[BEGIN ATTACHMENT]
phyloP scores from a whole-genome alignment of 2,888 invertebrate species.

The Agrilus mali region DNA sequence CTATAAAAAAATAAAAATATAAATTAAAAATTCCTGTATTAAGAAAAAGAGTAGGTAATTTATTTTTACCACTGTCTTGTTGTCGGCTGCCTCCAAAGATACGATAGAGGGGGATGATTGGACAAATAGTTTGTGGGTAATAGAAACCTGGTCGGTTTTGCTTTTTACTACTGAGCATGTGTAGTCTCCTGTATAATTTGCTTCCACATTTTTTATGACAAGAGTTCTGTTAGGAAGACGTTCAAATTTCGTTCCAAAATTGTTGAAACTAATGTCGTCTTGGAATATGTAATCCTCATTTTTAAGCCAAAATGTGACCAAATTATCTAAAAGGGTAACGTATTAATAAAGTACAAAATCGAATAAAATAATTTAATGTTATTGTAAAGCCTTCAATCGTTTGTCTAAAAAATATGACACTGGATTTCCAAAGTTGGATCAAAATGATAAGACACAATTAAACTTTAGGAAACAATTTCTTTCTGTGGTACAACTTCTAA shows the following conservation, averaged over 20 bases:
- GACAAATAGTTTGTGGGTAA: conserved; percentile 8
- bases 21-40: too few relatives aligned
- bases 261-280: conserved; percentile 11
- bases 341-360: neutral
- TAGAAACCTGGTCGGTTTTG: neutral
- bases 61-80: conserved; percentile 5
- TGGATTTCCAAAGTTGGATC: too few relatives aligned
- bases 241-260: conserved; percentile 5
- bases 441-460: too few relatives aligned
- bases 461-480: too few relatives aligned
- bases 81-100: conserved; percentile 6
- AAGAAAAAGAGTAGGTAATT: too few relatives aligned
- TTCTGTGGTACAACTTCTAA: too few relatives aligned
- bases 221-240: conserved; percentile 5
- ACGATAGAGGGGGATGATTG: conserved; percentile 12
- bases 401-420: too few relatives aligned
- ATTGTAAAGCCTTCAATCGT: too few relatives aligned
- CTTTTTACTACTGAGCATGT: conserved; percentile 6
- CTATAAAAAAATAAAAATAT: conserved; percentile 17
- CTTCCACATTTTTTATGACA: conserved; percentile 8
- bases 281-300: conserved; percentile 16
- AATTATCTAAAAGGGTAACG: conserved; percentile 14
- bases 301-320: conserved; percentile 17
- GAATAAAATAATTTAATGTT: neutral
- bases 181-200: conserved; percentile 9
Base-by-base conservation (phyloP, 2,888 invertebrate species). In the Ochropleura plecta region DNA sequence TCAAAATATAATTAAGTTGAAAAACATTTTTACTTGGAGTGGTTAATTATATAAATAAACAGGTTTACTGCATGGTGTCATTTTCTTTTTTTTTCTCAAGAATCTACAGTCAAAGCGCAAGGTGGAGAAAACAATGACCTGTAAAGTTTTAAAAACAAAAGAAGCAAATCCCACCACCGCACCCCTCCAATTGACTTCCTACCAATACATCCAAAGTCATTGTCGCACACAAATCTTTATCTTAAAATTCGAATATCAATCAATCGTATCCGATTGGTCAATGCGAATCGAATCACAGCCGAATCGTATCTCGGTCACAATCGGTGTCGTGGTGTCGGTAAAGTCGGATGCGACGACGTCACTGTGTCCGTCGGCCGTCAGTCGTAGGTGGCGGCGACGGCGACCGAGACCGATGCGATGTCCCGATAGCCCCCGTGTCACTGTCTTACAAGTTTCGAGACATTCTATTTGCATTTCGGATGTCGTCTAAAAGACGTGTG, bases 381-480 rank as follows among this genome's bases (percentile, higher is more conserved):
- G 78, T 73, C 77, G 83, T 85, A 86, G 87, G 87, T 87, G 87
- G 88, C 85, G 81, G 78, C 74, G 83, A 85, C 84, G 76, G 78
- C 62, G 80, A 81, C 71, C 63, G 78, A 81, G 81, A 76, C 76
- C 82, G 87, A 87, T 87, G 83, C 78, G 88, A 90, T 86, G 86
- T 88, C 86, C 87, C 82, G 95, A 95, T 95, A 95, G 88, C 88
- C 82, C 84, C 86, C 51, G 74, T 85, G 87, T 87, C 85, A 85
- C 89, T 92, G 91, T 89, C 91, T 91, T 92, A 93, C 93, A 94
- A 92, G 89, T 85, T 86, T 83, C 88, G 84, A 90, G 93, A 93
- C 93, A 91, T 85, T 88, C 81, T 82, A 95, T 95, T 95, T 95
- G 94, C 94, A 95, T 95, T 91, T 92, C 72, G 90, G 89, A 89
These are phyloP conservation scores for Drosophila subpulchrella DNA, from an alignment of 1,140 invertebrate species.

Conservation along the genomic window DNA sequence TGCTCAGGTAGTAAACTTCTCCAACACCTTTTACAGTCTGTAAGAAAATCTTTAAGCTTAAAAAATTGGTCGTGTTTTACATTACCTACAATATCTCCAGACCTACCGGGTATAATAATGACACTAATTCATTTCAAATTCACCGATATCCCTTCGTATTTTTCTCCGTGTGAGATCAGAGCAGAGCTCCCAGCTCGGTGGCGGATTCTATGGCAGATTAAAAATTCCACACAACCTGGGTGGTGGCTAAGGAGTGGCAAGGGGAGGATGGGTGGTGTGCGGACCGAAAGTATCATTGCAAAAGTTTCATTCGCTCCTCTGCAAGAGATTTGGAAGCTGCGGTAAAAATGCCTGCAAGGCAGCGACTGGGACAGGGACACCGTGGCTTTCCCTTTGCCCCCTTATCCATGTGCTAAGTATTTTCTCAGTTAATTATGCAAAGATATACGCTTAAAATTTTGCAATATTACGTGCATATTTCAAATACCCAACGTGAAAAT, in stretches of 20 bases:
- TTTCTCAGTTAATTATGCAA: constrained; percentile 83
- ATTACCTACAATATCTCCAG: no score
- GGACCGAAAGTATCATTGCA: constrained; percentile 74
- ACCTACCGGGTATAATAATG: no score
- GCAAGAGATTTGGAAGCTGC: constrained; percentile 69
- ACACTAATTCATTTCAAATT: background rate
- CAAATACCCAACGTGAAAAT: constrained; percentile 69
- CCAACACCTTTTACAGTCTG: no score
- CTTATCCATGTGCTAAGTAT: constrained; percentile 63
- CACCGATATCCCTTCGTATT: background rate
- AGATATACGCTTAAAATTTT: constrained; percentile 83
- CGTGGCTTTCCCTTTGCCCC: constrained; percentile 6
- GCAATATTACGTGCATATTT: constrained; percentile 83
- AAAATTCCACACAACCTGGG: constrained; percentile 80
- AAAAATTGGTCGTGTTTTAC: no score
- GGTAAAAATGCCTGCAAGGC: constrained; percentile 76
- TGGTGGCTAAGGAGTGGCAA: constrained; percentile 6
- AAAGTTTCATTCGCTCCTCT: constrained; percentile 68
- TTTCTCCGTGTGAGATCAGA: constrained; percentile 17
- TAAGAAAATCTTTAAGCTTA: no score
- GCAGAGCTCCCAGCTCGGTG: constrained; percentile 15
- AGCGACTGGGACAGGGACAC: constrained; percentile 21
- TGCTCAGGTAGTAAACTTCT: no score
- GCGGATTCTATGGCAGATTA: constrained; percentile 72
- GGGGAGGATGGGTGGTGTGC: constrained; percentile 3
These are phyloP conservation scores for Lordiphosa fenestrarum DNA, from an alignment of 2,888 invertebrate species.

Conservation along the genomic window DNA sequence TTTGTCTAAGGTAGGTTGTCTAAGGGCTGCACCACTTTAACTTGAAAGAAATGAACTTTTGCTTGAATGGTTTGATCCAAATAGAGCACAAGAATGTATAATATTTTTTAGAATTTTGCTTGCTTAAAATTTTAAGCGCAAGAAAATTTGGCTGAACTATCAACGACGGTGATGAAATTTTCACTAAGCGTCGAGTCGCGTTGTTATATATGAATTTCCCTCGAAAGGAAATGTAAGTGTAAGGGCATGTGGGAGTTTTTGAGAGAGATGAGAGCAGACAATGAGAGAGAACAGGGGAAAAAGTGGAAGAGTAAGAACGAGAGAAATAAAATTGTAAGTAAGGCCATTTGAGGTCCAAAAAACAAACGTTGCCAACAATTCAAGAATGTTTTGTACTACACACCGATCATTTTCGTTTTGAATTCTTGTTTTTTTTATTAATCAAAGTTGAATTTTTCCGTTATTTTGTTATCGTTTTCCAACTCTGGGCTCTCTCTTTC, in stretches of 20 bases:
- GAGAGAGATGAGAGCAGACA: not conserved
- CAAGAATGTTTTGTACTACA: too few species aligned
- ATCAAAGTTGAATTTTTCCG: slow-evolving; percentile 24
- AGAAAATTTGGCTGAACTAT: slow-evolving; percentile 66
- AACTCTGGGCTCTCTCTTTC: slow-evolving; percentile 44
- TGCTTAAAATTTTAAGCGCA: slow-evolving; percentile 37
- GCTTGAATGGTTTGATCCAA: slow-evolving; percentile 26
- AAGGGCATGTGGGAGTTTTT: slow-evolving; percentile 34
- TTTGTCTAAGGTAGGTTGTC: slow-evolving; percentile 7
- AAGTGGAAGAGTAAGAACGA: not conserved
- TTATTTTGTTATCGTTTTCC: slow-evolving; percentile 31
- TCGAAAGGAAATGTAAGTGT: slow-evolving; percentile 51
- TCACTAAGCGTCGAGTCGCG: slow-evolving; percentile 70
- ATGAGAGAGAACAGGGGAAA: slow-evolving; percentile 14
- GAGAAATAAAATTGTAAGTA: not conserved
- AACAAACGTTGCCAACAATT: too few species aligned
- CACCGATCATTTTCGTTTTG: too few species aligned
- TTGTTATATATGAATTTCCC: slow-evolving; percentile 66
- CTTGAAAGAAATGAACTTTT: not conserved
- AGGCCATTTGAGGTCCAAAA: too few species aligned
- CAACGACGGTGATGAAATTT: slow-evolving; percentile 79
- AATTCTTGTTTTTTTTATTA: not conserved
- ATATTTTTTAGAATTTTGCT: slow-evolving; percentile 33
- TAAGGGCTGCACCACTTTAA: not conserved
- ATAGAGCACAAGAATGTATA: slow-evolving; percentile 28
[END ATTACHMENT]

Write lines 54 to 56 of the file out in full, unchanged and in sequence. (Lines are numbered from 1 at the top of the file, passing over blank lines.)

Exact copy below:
- AAAATTCCACACAACCTGGG: constrained; percentile 80
- AAAAATTGGTCGTGTTTTAC: no score
- GGTAAAAATGCCTGCAAGGC: constrained; percentile 76